Monday, April 16, 2018

Post Rock District Community Leaders Engage in Critical Community Health Conversations

Nora Rhoades, Family and Youth Development Agent


In a move to create a more prominent “culture of health” in Kansas, community leaders representing Jewell, Lincoln, Mitchell, Osborne and Smith Counties participated in a series of meetings Kansas State University organized across Kansas in late March. They had one goal in mind: to make Kansans healthier.

K-State Research and Extension recently brought family and consumer science extension agents and specialists together with community partners including health departments, nonprofit organizations and other agencies to discuss health-related needs in communities, resources available and how they can work together to boost Kansans’ health.

The meetings in Colby, Garden City, Girard, Manhattan, Olathe, Salina and Wichita connected more than 250 participants via video-conferencing technology over the two-day period.

“We are living in a time when we can no longer expect our children to live longer than their parents,” said Paula Peters, assistant director of family and consumer sciences with K-State Research and Extension.

Speaking from Manhattan to all participants, Paula Peters, cited some of the health challenges in Kansas which demonstrates the need for increased emphasis on health initiatives.

  • 25 percent of health is related to genes and health behaviors, according to the Centers for Disease Control and Prevention, while 75 percent is related to other factors such as poverty, access to health care, education plus other social and environmental factors.
  • In 2013-2015, opioid addiction increased by 28 percent and heroin deaths by 71 percent. Rates of both are trending higher, according to the Kansas Department of Health and Environment.
  • 31 percent of all Kansans older than age 10 are obese.
  • Farmers in some states have suicide rates higher than the rates of military veterans.
  •  Nearly 20 percent of Kansas children do not have enough food to eat (food insecure).
  •  More than 12 percent of Kansans live in poverty.

Fifteen percent of adults in Kansas reported being in fair or poor health, just under the national average of 16 percent, according to a report, “2018 County Health Rankings for Kansas: Measures and National/State Results” by the Robert Wood Johnson Foundation and the University of Wisconsin. Seventeen percent of adults in Kansas were smokers, the same as the national average, and 32 percent of adults in Kansas were obese, above the national average of 28 percent.

Peters said the word “health” brings to mind physical health, but it’s really much broader than that.

The Robert Wood Johnson report showed the average number of mentally unhealthy days in Kansas at 3.3, compared with 3.8 days nationally in the 30 days prior to the study. The ratio of population to mental health providers was 560-to-1 in Kansas compared with the national average of 470-to-1.

“More and more we’re learning that it’s not just about public health professionals coming up with solutions to public health problems,” said Daniel Craig, tobacco cessation program coordinator with the Central Kansas Foundation. He attended the meeting in Salina. “It’s really about engaging the entire community, both in identifying what the needs are, as well as identifying the solutions to those problems.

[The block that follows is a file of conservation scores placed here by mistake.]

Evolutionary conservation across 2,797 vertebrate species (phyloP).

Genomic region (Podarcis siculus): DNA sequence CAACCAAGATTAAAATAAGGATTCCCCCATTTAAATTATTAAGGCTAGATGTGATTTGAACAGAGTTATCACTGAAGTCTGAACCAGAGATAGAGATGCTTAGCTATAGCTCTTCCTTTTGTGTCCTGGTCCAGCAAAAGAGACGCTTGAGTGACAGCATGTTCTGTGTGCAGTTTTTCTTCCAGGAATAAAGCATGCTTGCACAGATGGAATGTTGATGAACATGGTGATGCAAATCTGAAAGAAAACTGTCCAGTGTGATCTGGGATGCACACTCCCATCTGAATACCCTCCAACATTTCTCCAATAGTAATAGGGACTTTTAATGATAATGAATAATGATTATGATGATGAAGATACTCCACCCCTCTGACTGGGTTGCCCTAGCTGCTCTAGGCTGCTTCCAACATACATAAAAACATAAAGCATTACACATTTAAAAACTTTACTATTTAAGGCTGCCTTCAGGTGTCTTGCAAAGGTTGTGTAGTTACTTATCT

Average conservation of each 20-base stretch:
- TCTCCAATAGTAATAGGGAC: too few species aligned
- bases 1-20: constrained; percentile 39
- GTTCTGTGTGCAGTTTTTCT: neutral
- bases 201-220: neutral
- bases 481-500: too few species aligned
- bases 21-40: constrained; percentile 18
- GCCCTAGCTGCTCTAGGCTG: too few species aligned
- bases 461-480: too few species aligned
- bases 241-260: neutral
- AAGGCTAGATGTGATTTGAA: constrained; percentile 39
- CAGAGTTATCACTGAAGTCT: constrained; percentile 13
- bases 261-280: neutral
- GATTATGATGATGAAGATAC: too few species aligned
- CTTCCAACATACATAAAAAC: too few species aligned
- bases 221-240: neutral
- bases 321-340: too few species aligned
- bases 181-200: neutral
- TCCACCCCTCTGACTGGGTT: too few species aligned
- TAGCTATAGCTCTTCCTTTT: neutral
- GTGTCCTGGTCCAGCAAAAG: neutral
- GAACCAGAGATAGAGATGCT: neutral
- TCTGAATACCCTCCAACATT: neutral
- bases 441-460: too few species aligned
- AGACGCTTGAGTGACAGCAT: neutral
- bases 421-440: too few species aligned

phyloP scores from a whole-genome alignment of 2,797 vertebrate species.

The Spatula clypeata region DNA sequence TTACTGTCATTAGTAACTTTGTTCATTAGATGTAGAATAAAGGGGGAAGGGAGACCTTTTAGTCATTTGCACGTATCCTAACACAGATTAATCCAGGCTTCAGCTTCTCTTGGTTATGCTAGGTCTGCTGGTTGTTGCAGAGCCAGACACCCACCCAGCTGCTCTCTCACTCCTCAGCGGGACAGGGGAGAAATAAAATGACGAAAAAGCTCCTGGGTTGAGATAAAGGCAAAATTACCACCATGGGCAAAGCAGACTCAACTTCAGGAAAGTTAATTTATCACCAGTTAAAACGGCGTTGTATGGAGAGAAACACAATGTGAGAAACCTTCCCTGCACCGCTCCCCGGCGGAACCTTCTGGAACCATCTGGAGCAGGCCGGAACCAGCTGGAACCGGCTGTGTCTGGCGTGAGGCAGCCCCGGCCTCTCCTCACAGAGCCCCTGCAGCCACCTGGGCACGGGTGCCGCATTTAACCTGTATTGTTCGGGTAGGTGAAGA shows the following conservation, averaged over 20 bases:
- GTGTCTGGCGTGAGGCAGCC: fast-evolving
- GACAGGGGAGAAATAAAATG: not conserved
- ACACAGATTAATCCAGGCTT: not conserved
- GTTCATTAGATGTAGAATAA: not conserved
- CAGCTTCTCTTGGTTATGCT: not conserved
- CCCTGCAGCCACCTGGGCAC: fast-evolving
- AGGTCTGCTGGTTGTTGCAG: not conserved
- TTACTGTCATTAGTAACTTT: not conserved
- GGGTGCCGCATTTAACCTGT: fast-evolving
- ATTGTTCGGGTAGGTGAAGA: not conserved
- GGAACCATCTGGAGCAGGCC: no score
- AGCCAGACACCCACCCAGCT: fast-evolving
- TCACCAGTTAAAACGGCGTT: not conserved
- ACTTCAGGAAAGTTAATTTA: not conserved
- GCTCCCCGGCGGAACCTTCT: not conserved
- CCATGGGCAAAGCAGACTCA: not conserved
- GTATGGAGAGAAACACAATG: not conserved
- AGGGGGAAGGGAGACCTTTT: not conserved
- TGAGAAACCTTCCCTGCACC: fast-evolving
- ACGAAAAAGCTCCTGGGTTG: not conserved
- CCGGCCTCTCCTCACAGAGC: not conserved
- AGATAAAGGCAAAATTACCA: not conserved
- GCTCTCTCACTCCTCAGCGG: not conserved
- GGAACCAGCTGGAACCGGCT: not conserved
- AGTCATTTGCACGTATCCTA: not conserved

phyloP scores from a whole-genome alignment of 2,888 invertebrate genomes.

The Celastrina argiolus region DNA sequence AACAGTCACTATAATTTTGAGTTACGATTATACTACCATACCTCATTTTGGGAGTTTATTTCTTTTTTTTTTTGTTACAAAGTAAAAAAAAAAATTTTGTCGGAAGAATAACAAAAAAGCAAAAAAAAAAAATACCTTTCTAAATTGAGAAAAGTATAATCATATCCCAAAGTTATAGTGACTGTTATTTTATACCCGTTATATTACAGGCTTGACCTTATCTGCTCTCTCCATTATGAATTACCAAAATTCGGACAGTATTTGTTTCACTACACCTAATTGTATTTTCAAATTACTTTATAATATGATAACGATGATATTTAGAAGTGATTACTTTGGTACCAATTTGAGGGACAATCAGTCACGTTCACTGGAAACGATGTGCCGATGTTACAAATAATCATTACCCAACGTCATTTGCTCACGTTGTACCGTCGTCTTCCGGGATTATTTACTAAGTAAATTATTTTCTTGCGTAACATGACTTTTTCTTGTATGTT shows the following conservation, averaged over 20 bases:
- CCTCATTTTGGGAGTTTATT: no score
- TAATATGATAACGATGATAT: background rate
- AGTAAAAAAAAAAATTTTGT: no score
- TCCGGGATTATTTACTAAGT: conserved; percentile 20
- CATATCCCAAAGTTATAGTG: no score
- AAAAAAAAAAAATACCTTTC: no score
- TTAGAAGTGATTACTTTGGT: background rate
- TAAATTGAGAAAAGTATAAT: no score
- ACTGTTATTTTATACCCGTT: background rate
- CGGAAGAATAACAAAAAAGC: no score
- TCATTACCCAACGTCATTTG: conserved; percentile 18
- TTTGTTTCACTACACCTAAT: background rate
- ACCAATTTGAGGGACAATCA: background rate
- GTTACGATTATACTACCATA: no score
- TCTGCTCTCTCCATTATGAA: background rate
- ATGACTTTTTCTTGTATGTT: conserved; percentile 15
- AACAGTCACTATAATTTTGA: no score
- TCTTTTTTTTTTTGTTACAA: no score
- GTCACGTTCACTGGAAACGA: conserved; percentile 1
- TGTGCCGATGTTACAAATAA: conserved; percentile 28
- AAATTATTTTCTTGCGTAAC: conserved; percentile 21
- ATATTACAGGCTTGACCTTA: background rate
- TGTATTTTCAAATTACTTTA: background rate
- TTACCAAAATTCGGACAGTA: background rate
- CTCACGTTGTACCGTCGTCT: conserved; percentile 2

“Everyone wants a community where it’s easy to make healthy choices, so if you’re engaged in that process, as Kansans grow up, the healthy choice is going to be the easy choice,” he said, adding that the use of technology used at the meetings was beneficial in bringing people together from across the state.

To be able to come together, hear different perspectives from other communities and pool time and resources is more effective in reaching common goals than different programs or individuals can accomplish alone, he said.

With its existing programs and with an office in each of Kansas’ 105 counties, K-State Research and Extension is well positioned to lead this effort to facilitate coordination and cooperation among many organizations that are all seeking to bolster the health of the people of Kansas, Peters explained. She shared areas where K-State is already working, including nutrition and physical-activity education, safe and adequate water and food, social and emotional development in relationships, personal financial education, community emergency preparation, health insurance education and others.

The Post Rock Extension District is committed to improving the health and wellness in Jewell, Lincoln, Mitchell, Osborne and Smith County communities. To get involved or to learn more information about why sustaining a strong “culture of health” is important where you live, work, and play, please contact your local Post Rock District Office.

Blog story adapted from the K-State Research and Extension news release posted online at http://www.ksre.k-state.edu/news/stories/2018/04/culture-of-health-kansas.html

Tuesday, April 10, 2018

How has the cold temperatures affected the wheat?

Sandra L. Wick, Crop Production Agent

Well, here we go again with Mother Nature not cooperating with us! Several areas of the state, including northcentral Kansas, experienced some rather cold temperatures! So you might be wondering if that may have affected the wheat.

Minimum air temperatures across Kansas reached very low levels during April 3-4, 2018 and then again this past weekend, April 7, 2018. The minimum temperature observed (April 3-4) across the state was 11 degrees F. reported at the K-State Mesonet station in Scandia along with another station in southern Kansas. The Post Rock District weather stations ranged from 13-14 degrees F. For the April 7 temperatures, the minimum observed was 5 degrees F. reported in Hill City while our Post Rock District weather stations indicated 8-9 degrees F. at each of the three in Jewell, Mitchell and Osborne counties. Different stages of wheat development vary in their sensitivity to cold temperatures and this year, wheat development is quite delayed relative to the past two years in Kansas. So the delayed wheat development is good in regard to potential damage to the wheat here in north central Kansas from the cold temperatures.